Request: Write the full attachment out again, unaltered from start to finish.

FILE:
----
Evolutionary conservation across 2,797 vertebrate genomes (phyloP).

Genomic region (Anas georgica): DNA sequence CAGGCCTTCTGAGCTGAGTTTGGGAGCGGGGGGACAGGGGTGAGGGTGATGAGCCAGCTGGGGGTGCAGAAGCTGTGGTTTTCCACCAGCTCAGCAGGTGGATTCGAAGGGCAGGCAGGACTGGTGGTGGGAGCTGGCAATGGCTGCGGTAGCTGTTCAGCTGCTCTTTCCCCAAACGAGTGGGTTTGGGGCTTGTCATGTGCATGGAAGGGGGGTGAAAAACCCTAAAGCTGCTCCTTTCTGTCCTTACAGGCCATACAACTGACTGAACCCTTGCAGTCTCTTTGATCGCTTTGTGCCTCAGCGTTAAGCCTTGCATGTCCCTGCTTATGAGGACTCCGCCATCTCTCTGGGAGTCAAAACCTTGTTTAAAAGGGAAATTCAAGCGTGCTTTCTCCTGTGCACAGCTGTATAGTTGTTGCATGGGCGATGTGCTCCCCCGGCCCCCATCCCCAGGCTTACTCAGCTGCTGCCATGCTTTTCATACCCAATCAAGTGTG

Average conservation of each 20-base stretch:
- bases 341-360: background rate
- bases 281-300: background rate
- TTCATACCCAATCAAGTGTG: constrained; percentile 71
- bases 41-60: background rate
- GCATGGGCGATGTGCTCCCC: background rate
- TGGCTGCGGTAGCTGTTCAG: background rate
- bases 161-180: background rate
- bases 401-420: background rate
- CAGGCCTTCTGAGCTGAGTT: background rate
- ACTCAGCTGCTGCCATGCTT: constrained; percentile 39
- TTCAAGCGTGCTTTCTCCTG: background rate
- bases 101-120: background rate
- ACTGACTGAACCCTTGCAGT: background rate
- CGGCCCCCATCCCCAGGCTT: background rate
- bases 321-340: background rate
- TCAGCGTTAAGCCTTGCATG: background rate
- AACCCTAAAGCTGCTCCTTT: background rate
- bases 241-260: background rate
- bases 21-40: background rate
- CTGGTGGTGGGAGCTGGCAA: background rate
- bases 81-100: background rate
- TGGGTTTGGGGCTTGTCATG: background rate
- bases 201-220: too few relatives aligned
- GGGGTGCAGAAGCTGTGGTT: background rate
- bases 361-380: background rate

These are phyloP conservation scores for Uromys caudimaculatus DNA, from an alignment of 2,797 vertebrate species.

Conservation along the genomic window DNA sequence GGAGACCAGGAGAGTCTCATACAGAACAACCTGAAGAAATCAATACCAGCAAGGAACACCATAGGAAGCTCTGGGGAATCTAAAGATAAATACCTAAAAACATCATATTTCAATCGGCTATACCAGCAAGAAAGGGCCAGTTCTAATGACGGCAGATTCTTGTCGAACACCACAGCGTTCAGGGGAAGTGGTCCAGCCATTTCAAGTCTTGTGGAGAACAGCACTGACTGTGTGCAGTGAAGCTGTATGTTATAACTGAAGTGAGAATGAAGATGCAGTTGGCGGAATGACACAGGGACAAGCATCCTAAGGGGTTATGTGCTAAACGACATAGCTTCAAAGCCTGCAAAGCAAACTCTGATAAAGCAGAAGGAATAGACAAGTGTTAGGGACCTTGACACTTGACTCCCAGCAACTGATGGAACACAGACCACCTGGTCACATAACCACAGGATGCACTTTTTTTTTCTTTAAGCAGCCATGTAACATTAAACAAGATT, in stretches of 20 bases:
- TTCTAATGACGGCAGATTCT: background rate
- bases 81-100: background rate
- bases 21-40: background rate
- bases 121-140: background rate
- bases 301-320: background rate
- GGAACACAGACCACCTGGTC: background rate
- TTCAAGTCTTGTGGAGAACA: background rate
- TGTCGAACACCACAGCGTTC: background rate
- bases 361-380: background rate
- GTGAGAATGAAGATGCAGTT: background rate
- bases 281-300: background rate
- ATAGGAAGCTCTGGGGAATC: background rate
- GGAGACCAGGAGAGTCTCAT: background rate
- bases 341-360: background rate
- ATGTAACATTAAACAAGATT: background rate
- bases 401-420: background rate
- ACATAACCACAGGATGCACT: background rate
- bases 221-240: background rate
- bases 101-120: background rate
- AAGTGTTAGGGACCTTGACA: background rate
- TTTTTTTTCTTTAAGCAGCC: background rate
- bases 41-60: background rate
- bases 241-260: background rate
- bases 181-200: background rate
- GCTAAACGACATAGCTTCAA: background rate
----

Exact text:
Evolutionary conservation across 2,797 vertebrate genomes (phyloP).

Genomic region (Anas georgica): DNA sequence CAGGCCTTCTGAGCTGAGTTTGGGAGCGGGGGGACAGGGGTGAGGGTGATGAGCCAGCTGGGGGTGCAGAAGCTGTGGTTTTCCACCAGCTCAGCAGGTGGATTCGAAGGGCAGGCAGGACTGGTGGTGGGAGCTGGCAATGGCTGCGGTAGCTGTTCAGCTGCTCTTTCCCCAAACGAGTGGGTTTGGGGCTTGTCATGTGCATGGAAGGGGGGTGAAAAACCCTAAAGCTGCTCCTTTCTGTCCTTACAGGCCATACAACTGACTGAACCCTTGCAGTCTCTTTGATCGCTTTGTGCCTCAGCGTTAAGCCTTGCATGTCCCTGCTTATGAGGACTCCGCCATCTCTCTGGGAGTCAAAACCTTGTTTAAAAGGGAAATTCAAGCGTGCTTTCTCCTGTGCACAGCTGTATAGTTGTTGCATGGGCGATGTGCTCCCCCGGCCCCCATCCCCAGGCTTACTCAGCTGCTGCCATGCTTTTCATACCCAATCAAGTGTG

Average conservation of each 20-base stretch:
- bases 341-360: background rate
- bases 281-300: background rate
- TTCATACCCAATCAAGTGTG: constrained; percentile 71
- bases 41-60: background rate
- GCATGGGCGATGTGCTCCCC: background rate
- TGGCTGCGGTAGCTGTTCAG: background rate
- bases 161-180: background rate
- bases 401-420: background rate
- CAGGCCTTCTGAGCTGAGTT: background rate
- ACTCAGCTGCTGCCATGCTT: constrained; percentile 39
- TTCAAGCGTGCTTTCTCCTG: background rate
- bases 101-120: background rate
- ACTGACTGAACCCTTGCAGT: background rate
- CGGCCCCCATCCCCAGGCTT: background rate
- bases 321-340: background rate
- TCAGCGTTAAGCCTTGCATG: background rate
- AACCCTAAAGCTGCTCCTTT: background rate
- bases 241-260: background rate
- bases 21-40: background rate
- CTGGTGGTGGGAGCTGGCAA: background rate
- bases 81-100: background rate
- TGGGTTTGGGGCTTGTCATG: background rate
- bases 201-220: too few relatives aligned
- GGGGTGCAGAAGCTGTGGTT: background rate
- bases 361-380: background rate

These are phyloP conservation scores for Uromys caudimaculatus DNA, from an alignment of 2,797 vertebrate species.

Conservation along the genomic window DNA sequence GGAGACCAGGAGAGTCTCATACAGAACAACCTGAAGAAATCAATACCAGCAAGGAACACCATAGGAAGCTCTGGGGAATCTAAAGATAAATACCTAAAAACATCATATTTCAATCGGCTATACCAGCAAGAAAGGGCCAGTTCTAATGACGGCAGATTCTTGTCGAACACCACAGCGTTCAGGGGAAGTGGTCCAGCCATTTCAAGTCTTGTGGAGAACAGCACTGACTGTGTGCAGTGAAGCTGTATGTTATAACTGAAGTGAGAATGAAGATGCAGTTGGCGGAATGACACAGGGACAAGCATCCTAAGGGGTTATGTGCTAAACGACATAGCTTCAAAGCCTGCAAAGCAAACTCTGATAAAGCAGAAGGAATAGACAAGTGTTAGGGACCTTGACACTTGACTCCCAGCAACTGATGGAACACAGACCACCTGGTCACATAACCACAGGATGCACTTTTTTTTTCTTTAAGCAGCCATGTAACATTAAACAAGATT, in stretches of 20 bases:
- TTCTAATGACGGCAGATTCT: background rate
- bases 81-100: background rate
- bases 21-40: background rate
- bases 121-140: background rate
- bases 301-320: background rate
- GGAACACAGACCACCTGGTC: background rate
- TTCAAGTCTTGTGGAGAACA: background rate
- TGTCGAACACCACAGCGTTC: background rate
- bases 361-380: background rate
- GTGAGAATGAAGATGCAGTT: background rate
- bases 281-300: background rate
- ATAGGAAGCTCTGGGGAATC: background rate
- GGAGACCAGGAGAGTCTCAT: background rate
- bases 341-360: background rate
- ATGTAACATTAAACAAGATT: background rate
- bases 401-420: background rate
- ACATAACCACAGGATGCACT: background rate
- bases 221-240: background rate
- bases 101-120: background rate
- AAGTGTTAGGGACCTTGACA: background rate
- TTTTTTTTCTTTAAGCAGCC: background rate
- bases 41-60: background rate
- bases 241-260: background rate
- bases 181-200: background rate
- GCTAAACGACATAGCTTCAA: background rate